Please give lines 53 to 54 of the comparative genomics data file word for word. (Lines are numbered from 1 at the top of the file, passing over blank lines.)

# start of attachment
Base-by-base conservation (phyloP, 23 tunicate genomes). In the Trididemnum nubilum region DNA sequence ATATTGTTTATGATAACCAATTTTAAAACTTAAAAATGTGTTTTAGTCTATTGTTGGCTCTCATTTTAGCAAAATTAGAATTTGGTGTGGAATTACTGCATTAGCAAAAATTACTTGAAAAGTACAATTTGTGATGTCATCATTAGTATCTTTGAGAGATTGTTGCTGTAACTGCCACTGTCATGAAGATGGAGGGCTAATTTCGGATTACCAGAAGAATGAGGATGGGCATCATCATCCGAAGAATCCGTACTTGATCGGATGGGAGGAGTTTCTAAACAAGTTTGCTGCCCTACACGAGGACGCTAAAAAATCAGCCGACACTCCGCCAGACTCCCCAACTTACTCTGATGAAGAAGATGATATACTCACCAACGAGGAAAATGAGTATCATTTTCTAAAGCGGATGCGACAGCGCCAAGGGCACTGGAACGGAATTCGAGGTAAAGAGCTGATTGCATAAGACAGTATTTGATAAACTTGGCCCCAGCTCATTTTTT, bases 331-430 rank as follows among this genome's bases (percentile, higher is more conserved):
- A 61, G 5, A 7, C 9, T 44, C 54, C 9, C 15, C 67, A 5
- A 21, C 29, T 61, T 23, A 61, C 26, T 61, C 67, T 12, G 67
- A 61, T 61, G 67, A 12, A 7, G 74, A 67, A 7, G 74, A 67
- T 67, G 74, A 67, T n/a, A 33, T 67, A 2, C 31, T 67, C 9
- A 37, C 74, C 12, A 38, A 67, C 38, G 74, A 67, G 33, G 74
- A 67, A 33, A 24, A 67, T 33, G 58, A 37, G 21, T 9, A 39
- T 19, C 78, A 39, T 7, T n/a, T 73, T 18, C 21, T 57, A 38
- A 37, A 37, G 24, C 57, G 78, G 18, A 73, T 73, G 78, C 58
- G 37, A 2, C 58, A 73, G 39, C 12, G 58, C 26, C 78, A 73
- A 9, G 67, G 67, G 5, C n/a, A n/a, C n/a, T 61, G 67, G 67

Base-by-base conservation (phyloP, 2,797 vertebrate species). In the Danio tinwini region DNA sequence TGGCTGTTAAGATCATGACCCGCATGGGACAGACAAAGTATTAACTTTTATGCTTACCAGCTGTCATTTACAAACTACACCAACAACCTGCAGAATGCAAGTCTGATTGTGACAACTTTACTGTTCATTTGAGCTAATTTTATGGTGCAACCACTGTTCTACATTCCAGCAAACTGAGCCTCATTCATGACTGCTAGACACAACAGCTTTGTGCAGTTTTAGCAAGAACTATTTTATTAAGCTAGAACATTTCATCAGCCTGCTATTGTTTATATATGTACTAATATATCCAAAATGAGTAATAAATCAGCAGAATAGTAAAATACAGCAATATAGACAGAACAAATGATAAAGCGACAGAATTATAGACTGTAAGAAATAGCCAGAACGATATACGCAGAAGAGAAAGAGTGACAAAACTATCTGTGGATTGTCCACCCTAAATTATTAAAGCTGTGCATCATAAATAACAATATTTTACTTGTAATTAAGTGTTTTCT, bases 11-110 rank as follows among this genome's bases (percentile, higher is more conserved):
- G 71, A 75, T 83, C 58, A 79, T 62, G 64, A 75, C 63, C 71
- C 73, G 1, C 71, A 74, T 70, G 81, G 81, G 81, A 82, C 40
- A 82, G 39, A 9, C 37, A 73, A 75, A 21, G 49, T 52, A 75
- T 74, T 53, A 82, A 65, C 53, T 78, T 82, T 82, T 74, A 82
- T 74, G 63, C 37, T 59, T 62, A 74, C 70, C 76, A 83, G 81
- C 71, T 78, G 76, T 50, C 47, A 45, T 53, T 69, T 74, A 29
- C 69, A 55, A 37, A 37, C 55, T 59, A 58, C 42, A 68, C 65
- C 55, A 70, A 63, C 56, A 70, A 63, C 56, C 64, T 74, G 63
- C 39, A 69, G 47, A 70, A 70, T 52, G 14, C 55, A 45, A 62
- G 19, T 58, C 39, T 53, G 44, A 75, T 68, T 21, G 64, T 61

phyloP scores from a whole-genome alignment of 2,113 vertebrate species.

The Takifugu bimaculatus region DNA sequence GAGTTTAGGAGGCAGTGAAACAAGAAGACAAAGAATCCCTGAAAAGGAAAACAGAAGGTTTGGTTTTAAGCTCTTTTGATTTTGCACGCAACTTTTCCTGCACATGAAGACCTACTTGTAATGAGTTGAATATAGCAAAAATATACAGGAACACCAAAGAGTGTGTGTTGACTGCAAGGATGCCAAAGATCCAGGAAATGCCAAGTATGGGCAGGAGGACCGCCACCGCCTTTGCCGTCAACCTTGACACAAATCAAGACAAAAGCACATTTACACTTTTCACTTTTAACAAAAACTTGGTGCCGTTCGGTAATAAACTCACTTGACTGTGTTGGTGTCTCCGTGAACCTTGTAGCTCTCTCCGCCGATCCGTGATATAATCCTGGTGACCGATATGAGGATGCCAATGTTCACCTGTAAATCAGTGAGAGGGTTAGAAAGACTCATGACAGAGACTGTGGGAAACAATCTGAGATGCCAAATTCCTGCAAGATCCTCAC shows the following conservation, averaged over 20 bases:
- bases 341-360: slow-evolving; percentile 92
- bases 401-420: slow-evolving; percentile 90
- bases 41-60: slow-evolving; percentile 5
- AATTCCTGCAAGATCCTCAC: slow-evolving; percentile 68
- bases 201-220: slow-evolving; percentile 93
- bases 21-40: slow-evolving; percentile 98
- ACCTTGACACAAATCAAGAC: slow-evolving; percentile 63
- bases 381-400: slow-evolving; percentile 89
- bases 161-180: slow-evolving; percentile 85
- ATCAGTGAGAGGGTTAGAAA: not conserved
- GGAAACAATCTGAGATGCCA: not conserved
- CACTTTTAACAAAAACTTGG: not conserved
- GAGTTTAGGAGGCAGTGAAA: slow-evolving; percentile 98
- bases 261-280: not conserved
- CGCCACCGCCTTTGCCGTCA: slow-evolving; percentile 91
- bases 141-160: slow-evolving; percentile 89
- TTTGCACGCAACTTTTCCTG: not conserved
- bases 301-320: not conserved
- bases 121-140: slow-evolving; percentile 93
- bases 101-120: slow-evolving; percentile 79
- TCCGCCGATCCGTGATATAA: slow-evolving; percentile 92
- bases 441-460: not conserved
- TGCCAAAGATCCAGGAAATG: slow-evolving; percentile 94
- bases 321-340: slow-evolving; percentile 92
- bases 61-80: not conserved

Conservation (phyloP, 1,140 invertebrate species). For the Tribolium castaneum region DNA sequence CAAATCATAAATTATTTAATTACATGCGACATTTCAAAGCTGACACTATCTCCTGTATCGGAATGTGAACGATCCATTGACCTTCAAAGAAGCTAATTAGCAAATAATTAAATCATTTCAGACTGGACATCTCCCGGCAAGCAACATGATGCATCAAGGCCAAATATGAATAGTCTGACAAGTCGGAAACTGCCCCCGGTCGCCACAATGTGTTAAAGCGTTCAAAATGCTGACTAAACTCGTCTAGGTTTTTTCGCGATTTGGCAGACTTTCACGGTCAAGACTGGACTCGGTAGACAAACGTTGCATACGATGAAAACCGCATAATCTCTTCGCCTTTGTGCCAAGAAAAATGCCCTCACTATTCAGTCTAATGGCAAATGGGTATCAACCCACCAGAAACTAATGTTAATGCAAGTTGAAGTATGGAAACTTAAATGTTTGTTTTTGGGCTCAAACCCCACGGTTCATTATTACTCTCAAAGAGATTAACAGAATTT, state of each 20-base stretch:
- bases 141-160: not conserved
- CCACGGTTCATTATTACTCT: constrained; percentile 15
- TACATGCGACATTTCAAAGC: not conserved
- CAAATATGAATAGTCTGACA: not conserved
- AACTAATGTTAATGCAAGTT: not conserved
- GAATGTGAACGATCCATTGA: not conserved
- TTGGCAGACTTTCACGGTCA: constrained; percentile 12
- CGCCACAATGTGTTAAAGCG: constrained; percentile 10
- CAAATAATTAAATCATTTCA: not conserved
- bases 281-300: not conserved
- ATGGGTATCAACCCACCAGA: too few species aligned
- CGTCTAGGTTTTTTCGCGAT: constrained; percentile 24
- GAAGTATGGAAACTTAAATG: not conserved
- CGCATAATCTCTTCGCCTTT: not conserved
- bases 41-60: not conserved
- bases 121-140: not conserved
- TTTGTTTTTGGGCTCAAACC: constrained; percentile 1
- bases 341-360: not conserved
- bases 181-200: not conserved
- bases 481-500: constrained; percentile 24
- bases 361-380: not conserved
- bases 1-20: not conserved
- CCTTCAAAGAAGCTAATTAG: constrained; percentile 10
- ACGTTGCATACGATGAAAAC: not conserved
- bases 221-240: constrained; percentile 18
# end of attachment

- TACATGCGACATTTCAAAGC: not conserved
- CAAATATGAATAGTCTGACA: not conserved